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Our New Products

Broadwater Oyster Company is excited to introduce our three newest products:

Broadwater Clams

Available in Little Neck and Middle Neck sizes, these delicious clams are grown and floated in Virginia's Magothy Bay.

Occohannocks

Great for roasting and steaming, these oysters are the same as our Broadwaters, but are not floated on the seaside in Magothy Bay.

Little Bitches

Measuring in at just 2.5 inches, these are the perfect petite cocktail oysters.

Call Ted at 302-542-4465 for pricing and more information.

The Partners

Don's grandfather, Berlie Bell, was born and raised on Hog Island, Virginia in the days when the Island was a community called Broadwater with close to 200 residents. In 1936 he moved his family and house off of the island to the Village of Oyster on the mainland and the street was named Broadwater Circle in keeping with the community. By the late 1930's, tide and time had forced all of the island residents to move off of Hog Island and from most of the Virginia barrier islands.

Berlie continued to harvest oysters, crabs and clams - the gifts of nature - and he learned to plant oysters in the creeks and flats of the eastern shore. He could harvest up to 750 bushels of oysters per day with one crew and in 1950, he was harvesting enough oysters to build a shucking house where he employed as many as 35 shuckers. Berlie sold oysters to all on the eastern shore, the western shore of the Chesapeake Bay and to the Campbell Soup Company in Norfolk, Virginia.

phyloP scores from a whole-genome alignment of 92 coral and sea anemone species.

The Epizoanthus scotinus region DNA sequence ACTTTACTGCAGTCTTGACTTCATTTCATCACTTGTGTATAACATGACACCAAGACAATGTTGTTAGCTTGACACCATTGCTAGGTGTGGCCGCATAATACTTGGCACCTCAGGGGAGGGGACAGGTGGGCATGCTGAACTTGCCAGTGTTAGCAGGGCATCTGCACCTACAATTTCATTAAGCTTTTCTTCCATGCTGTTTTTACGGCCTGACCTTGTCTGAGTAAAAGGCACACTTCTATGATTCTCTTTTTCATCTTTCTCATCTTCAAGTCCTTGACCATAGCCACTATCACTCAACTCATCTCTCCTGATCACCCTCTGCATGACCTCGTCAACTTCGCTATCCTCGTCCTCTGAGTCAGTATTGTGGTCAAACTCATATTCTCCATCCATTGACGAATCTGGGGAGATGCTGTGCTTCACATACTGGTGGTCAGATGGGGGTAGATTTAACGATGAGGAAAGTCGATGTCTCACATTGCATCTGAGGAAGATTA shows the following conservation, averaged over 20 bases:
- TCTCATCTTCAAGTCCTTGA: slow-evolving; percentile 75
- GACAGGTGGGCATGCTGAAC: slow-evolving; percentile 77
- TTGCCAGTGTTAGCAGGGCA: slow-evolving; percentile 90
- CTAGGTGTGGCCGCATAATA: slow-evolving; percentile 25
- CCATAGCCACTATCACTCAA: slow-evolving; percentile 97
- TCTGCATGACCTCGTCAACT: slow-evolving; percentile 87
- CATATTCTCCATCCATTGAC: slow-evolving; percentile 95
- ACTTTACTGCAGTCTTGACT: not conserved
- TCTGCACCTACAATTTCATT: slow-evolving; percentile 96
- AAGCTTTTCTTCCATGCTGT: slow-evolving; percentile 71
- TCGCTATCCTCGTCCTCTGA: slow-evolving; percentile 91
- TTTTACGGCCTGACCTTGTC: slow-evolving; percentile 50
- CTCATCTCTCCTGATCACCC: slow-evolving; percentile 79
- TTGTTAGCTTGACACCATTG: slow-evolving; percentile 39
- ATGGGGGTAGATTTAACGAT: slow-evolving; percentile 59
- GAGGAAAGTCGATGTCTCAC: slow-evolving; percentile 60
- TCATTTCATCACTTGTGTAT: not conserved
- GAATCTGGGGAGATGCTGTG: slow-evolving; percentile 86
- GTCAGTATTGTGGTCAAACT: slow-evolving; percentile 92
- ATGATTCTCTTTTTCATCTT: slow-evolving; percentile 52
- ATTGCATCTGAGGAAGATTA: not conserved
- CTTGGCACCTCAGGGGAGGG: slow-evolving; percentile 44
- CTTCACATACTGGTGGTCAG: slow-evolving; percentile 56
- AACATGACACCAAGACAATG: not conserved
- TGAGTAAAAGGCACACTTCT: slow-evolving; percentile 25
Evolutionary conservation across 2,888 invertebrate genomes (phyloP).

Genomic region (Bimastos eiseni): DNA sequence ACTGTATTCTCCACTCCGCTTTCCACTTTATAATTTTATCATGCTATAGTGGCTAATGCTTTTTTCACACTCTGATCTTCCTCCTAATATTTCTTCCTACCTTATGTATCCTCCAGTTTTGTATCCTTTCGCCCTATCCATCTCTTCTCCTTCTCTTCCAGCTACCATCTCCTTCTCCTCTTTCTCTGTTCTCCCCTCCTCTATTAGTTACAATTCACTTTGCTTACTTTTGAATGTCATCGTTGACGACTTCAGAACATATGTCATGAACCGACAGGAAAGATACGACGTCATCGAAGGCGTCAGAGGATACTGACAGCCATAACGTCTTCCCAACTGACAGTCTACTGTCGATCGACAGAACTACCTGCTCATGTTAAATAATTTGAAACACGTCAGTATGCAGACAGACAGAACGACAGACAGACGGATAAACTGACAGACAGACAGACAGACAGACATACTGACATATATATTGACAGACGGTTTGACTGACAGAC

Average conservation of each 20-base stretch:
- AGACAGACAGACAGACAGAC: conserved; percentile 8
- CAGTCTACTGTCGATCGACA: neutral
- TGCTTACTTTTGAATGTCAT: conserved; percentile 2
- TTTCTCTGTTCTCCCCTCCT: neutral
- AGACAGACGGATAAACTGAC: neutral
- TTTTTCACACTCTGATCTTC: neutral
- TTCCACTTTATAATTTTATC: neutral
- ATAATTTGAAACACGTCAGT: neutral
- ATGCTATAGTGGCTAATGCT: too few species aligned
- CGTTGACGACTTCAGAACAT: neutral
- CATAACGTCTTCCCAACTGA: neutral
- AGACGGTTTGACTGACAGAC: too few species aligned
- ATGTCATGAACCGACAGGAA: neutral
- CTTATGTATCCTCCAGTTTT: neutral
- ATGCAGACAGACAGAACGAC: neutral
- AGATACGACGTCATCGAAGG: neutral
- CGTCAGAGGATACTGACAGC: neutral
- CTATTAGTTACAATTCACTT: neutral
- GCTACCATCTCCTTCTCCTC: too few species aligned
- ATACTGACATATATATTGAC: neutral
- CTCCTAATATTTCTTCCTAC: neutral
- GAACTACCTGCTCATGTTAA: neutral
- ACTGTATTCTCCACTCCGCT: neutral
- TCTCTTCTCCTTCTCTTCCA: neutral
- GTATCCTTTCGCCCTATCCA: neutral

Don Miles

My father, Don Miles, started working for Berlie in 1960, and then went on his own to grow oysters, pot crabs and catch fish. As the oyster business and habitat declined and crabs were plentiful, he moved on to crabbing and fishing. I learned everything I know about shell fishing from my father and grandfather, and that to be a waterman you need to have patience, a sense of humor and a stubborn streak. You have to love bad weather and hard work along with the joys of nature and a good catch. I am a waterman. I crab, fish, conch and now I grow oysters.

Ted Nowakowski

I ate my first raw oyster when I was 3 years old and I liked it. So I am in charge of marketing. I am involved in daily operations to help cull and bag oysters, make cages, calls, and deliveries.